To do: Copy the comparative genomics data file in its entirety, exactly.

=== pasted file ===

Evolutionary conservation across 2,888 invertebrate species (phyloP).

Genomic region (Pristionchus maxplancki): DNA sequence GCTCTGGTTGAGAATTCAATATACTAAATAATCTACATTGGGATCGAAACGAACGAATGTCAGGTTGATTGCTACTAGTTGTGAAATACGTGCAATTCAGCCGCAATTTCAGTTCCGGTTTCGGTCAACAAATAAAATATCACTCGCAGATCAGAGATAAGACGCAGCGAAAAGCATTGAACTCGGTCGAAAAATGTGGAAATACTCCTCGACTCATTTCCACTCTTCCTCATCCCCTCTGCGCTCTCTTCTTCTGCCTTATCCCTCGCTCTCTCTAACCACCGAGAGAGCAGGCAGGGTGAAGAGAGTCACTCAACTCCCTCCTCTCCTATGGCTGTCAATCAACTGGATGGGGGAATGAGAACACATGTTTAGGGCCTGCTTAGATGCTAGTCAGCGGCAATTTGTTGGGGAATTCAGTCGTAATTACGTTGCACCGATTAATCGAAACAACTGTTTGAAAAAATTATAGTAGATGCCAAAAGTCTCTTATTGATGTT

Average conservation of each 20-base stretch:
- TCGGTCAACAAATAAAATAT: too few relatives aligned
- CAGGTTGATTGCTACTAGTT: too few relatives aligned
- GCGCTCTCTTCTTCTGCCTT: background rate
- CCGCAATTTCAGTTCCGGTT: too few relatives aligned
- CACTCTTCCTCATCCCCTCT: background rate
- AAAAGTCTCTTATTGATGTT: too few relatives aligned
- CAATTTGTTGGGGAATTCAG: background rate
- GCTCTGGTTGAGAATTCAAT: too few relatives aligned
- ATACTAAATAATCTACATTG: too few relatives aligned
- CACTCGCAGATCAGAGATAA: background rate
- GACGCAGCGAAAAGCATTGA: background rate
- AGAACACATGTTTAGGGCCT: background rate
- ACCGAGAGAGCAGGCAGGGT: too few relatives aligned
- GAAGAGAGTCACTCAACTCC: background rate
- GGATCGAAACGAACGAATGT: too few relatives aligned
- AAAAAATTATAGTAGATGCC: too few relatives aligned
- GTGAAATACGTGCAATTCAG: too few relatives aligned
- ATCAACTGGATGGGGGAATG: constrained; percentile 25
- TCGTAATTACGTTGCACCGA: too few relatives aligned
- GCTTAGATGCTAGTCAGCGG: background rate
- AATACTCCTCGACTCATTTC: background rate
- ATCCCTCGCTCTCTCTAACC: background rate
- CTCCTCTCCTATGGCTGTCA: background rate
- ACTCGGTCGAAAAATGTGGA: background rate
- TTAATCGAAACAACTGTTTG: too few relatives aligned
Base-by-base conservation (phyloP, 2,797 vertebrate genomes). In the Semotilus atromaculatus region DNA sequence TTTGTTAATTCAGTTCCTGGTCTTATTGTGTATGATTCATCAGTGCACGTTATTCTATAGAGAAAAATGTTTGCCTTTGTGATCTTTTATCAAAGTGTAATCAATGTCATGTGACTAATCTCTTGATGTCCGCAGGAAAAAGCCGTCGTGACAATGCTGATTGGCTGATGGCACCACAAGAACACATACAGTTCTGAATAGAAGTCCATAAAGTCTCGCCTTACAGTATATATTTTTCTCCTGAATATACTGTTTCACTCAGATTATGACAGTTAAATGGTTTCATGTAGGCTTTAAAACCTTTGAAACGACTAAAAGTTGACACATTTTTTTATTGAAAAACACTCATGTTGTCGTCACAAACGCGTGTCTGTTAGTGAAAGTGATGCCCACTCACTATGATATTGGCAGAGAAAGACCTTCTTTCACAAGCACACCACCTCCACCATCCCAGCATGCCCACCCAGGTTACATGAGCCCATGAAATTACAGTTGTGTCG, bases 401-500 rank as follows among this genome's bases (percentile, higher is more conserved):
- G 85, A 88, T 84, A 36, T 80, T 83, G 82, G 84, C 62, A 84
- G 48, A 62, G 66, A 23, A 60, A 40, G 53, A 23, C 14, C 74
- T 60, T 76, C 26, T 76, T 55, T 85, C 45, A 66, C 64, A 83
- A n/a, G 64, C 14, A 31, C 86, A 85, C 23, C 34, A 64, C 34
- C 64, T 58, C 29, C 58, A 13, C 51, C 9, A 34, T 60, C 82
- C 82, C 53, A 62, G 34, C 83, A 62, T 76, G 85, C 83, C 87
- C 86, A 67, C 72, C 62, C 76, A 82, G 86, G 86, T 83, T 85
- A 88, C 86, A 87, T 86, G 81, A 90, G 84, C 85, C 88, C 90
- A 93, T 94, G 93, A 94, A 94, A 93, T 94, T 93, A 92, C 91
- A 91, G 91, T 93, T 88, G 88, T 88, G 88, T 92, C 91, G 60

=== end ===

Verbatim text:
Evolutionary conservation across 2,888 invertebrate species (phyloP).

Genomic region (Pristionchus maxplancki): DNA sequence GCTCTGGTTGAGAATTCAATATACTAAATAATCTACATTGGGATCGAAACGAACGAATGTCAGGTTGATTGCTACTAGTTGTGAAATACGTGCAATTCAGCCGCAATTTCAGTTCCGGTTTCGGTCAACAAATAAAATATCACTCGCAGATCAGAGATAAGACGCAGCGAAAAGCATTGAACTCGGTCGAAAAATGTGGAAATACTCCTCGACTCATTTCCACTCTTCCTCATCCCCTCTGCGCTCTCTTCTTCTGCCTTATCCCTCGCTCTCTCTAACCACCGAGAGAGCAGGCAGGGTGAAGAGAGTCACTCAACTCCCTCCTCTCCTATGGCTGTCAATCAACTGGATGGGGGAATGAGAACACATGTTTAGGGCCTGCTTAGATGCTAGTCAGCGGCAATTTGTTGGGGAATTCAGTCGTAATTACGTTGCACCGATTAATCGAAACAACTGTTTGAAAAAATTATAGTAGATGCCAAAAGTCTCTTATTGATGTT

Average conservation of each 20-base stretch:
- TCGGTCAACAAATAAAATAT: too few relatives aligned
- CAGGTTGATTGCTACTAGTT: too few relatives aligned
- GCGCTCTCTTCTTCTGCCTT: background rate
- CCGCAATTTCAGTTCCGGTT: too few relatives aligned
- CACTCTTCCTCATCCCCTCT: background rate
- AAAAGTCTCTTATTGATGTT: too few relatives aligned
- CAATTTGTTGGGGAATTCAG: background rate
- GCTCTGGTTGAGAATTCAAT: too few relatives aligned
- ATACTAAATAATCTACATTG: too few relatives aligned
- CACTCGCAGATCAGAGATAA: background rate
- GACGCAGCGAAAAGCATTGA: background rate
- AGAACACATGTTTAGGGCCT: background rate
- ACCGAGAGAGCAGGCAGGGT: too few relatives aligned
- GAAGAGAGTCACTCAACTCC: background rate
- GGATCGAAACGAACGAATGT: too few relatives aligned
- AAAAAATTATAGTAGATGCC: too few relatives aligned
- GTGAAATACGTGCAATTCAG: too few relatives aligned
- ATCAACTGGATGGGGGAATG: constrained; percentile 25
- TCGTAATTACGTTGCACCGA: too few relatives aligned
- GCTTAGATGCTAGTCAGCGG: background rate
- AATACTCCTCGACTCATTTC: background rate
- ATCCCTCGCTCTCTCTAACC: background rate
- CTCCTCTCCTATGGCTGTCA: background rate
- ACTCGGTCGAAAAATGTGGA: background rate
- TTAATCGAAACAACTGTTTG: too few relatives aligned
Base-by-base conservation (phyloP, 2,797 vertebrate genomes). In the Semotilus atromaculatus region DNA sequence TTTGTTAATTCAGTTCCTGGTCTTATTGTGTATGATTCATCAGTGCACGTTATTCTATAGAGAAAAATGTTTGCCTTTGTGATCTTTTATCAAAGTGTAATCAATGTCATGTGACTAATCTCTTGATGTCCGCAGGAAAAAGCCGTCGTGACAATGCTGATTGGCTGATGGCACCACAAGAACACATACAGTTCTGAATAGAAGTCCATAAAGTCTCGCCTTACAGTATATATTTTTCTCCTGAATATACTGTTTCACTCAGATTATGACAGTTAAATGGTTTCATGTAGGCTTTAAAACCTTTGAAACGACTAAAAGTTGACACATTTTTTTATTGAAAAACACTCATGTTGTCGTCACAAACGCGTGTCTGTTAGTGAAAGTGATGCCCACTCACTATGATATTGGCAGAGAAAGACCTTCTTTCACAAGCACACCACCTCCACCATCCCAGCATGCCCACCCAGGTTACATGAGCCCATGAAATTACAGTTGTGTCG, bases 401-500 rank as follows among this genome's bases (percentile, higher is more conserved):
- G 85, A 88, T 84, A 36, T 80, T 83, G 82, G 84, C 62, A 84
- G 48, A 62, G 66, A 23, A 60, A 40, G 53, A 23, C 14, C 74
- T 60, T 76, C 26, T 76, T 55, T 85, C 45, A 66, C 64, A 83
- A n/a, G 64, C 14, A 31, C 86, A 85, C 23, C 34, A 64, C 34
- C 64, T 58, C 29, C 58, A 13, C 51, C 9, A 34, T 60, C 82
- C 82, C 53, A 62, G 34, C 83, A 62, T 76, G 85, C 83, C 87
- C 86, A 67, C 72, C 62, C 76, A 82, G 86, G 86, T 83, T 85
- A 88, C 86, A 87, T 86, G 81, A 90, G 84, C 85, C 88, C 90
- A 93, T 94, G 93, A 94, A 94, A 93, T 94, T 93, A 92, C 91
- A 91, G 91, T 93, T 88, G 88, T 88, G 88, T 92, C 91, G 60